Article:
In a time-slogging, minutes-eating ceremony that spanned four hours from start to finish, the 2013 Oscars were held together by three things: 1) Anticipation for the awards, 2) the music, and 3) host Seth MacFarlane. And although there will be a number of detractors that lambaste his hosting abilities and nitpick at this or that, it must be said that, unlike some other Academy Awards ceremonies, the 2013 show broadcast live on Sunday, Feb. 24, was not dull. And while there were a few gaffes and missteps (see: Jennifer Lawrence), MacFarlane joked and sang his way from beginning to end.
He even started out singing. Of course, this has become expected, a big opening production as an introduction to the evening's content. And with MacFarlane's background in music (he has an album of big band music -- 2011's Music Is Better Than Words -- he composed himself), he had no problem providing an original composition of his own. With the Gay Mens Choir of Los Angeles backing, he sang and danced around lyrics that highlighted seeing Kristen Stewart's breasts (which she bared in "On The Road").
And when the night ended, he wrapped up the show with a song, borrowing actress Kristen Chenoweth from the red carpet to help. The song was an irreverent nod to all those that had been nominated for Oscars and had gone home empty-handed. "Here's To The Losers" was well-written, pulling in Best Actor nominee Bradley Cooper (nominated for "Silver Linings Playbook"; lost to Daniel Day-Lewis for "Lincoln") and telling him he still had "Hangover 4" to look forward to. And there was tiny Quvenzhané Wallis, who MacFarlane consoled by noting that she was only nine years old and would be at awards show after everybody else at the 2013 ceremony was dead.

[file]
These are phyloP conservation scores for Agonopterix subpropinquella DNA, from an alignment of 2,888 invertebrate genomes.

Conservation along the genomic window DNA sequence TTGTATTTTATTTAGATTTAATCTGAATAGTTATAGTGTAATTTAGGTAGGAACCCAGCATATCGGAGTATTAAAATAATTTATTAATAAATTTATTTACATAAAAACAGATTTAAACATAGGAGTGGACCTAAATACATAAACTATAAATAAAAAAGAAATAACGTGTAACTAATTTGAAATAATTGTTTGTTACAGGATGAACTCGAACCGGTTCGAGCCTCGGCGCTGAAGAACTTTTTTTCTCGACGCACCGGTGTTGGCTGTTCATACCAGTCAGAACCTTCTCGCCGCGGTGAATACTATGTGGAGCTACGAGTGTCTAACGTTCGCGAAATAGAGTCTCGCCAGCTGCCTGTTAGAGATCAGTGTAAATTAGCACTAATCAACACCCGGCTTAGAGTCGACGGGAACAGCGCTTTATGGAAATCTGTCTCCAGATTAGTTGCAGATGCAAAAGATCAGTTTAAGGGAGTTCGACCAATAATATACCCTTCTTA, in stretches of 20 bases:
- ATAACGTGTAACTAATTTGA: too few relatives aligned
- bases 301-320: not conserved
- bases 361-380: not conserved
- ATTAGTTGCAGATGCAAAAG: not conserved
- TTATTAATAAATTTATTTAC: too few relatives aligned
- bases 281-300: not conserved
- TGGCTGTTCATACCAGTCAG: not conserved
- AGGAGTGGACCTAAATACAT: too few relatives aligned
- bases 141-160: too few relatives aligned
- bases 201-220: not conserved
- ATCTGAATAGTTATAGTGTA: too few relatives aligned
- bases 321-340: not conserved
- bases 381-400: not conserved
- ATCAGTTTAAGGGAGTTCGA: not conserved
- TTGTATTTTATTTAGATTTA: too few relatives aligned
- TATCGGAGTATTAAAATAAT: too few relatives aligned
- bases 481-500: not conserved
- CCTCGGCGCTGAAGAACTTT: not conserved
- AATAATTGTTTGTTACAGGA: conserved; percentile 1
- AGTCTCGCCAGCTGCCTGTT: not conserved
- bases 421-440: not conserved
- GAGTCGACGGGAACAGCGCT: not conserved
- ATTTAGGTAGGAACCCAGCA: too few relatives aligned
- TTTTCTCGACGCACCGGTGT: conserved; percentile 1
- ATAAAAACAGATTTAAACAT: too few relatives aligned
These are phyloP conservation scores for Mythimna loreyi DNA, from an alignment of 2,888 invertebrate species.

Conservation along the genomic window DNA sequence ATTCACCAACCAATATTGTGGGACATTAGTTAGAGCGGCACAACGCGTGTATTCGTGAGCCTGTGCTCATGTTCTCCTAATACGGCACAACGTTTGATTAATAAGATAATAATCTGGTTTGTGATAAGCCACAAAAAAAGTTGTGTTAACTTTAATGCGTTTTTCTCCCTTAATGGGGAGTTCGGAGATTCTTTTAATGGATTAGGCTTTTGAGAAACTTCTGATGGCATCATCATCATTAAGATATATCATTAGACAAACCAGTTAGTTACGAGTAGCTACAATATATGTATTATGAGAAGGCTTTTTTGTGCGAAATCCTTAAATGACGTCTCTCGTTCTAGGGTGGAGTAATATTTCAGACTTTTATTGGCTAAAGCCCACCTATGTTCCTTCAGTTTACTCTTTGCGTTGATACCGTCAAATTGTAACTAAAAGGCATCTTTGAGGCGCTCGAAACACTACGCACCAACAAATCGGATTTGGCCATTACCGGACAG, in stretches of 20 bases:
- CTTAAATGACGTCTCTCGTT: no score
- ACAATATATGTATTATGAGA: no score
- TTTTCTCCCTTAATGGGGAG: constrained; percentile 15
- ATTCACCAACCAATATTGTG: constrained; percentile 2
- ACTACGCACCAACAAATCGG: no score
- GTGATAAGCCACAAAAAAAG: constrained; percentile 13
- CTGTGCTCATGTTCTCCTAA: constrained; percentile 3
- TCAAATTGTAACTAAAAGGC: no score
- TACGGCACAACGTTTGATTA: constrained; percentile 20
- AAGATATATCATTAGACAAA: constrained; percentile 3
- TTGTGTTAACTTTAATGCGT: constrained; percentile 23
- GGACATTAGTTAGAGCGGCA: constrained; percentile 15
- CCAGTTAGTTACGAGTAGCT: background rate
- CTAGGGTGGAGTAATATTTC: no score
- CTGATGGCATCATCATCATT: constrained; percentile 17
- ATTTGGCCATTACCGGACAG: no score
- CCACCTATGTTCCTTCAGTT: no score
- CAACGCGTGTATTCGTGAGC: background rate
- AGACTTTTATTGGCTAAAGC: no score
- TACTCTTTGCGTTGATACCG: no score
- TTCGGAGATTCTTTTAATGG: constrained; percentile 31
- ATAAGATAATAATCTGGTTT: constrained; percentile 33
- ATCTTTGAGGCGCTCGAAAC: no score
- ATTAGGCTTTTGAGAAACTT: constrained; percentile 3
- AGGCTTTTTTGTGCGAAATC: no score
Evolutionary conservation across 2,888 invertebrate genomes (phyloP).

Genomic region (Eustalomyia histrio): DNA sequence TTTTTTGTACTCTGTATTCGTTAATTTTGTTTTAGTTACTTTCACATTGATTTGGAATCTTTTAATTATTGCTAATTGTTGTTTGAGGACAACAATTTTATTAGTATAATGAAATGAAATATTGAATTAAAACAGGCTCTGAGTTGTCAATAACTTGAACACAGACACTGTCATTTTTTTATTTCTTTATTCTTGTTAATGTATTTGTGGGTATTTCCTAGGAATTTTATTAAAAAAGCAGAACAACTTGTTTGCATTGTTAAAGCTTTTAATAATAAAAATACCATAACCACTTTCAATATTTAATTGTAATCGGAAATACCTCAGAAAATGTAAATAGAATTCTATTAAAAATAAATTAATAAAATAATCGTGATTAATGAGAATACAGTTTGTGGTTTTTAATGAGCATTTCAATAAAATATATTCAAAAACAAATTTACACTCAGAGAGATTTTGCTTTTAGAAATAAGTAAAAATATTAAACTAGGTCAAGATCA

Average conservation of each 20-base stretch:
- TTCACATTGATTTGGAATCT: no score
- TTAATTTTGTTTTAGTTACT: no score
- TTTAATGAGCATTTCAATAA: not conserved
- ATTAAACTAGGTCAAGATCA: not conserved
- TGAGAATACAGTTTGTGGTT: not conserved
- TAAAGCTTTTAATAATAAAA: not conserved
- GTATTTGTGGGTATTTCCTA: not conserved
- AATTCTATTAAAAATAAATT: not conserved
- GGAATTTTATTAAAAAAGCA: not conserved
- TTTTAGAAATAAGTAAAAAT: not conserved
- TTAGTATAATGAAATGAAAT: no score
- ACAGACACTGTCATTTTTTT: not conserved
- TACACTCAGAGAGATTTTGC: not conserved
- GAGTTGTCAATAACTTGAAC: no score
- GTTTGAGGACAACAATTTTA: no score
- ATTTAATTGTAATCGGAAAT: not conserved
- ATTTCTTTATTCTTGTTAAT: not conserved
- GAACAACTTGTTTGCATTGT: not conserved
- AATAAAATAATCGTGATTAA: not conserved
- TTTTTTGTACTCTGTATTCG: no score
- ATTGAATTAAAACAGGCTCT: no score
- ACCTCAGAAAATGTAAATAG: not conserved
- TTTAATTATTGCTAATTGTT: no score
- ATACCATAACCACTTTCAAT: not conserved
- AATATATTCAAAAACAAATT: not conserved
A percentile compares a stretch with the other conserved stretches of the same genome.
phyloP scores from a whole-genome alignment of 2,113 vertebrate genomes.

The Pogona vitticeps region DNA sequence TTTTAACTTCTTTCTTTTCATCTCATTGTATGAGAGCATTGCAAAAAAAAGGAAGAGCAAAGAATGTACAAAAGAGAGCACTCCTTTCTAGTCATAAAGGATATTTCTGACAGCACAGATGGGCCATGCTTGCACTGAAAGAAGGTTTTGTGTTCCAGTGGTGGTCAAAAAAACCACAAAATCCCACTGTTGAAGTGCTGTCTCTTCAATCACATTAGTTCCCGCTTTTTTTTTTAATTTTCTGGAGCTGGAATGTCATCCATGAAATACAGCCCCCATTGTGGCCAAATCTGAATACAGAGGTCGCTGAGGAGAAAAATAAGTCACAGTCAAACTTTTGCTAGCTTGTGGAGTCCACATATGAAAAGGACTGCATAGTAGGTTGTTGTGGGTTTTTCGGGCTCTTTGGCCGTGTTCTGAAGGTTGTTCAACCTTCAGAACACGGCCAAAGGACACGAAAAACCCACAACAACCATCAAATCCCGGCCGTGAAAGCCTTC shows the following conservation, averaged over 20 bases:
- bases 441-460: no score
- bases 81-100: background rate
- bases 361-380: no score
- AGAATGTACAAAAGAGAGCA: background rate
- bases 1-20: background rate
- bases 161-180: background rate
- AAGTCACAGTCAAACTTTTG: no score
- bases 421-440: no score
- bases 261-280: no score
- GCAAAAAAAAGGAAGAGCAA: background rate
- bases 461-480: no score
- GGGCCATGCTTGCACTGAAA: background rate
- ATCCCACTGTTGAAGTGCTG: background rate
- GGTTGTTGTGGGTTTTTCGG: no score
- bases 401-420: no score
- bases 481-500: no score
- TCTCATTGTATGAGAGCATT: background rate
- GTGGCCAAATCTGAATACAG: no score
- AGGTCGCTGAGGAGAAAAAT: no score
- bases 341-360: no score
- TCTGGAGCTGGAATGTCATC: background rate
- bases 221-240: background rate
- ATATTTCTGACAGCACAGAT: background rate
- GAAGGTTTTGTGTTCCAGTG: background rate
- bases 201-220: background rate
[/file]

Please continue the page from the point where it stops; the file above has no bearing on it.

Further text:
MacFarlane, like many of his predecessors, took shots at the longevity of the night's show as well. Nearing the night's last award presentation, he quipped that the 2013 Oscars ceremony had gone on so long, they were going to start the 2014 show.
But even with a few eyebrow-raising songs, a few jokes about Jews and gays, and poking fun at quite a number of Hollywood icons and up-and-comers (not to mention himself), would the creator of "Family Guy," "American Day," and the movie "Ted" consider coming back next year or sometime in the future?
"No way," he said on Twitter (via Reuters). He added, "Lotta fun to have done it, though."
And despite some negativity from that element that will never be pleased, many considered it fun to watch as well. A surge on social media around the Oscars saw website Fizziology pronounce MacFarlane the "best host ever."
Well, now that might be going a little too far...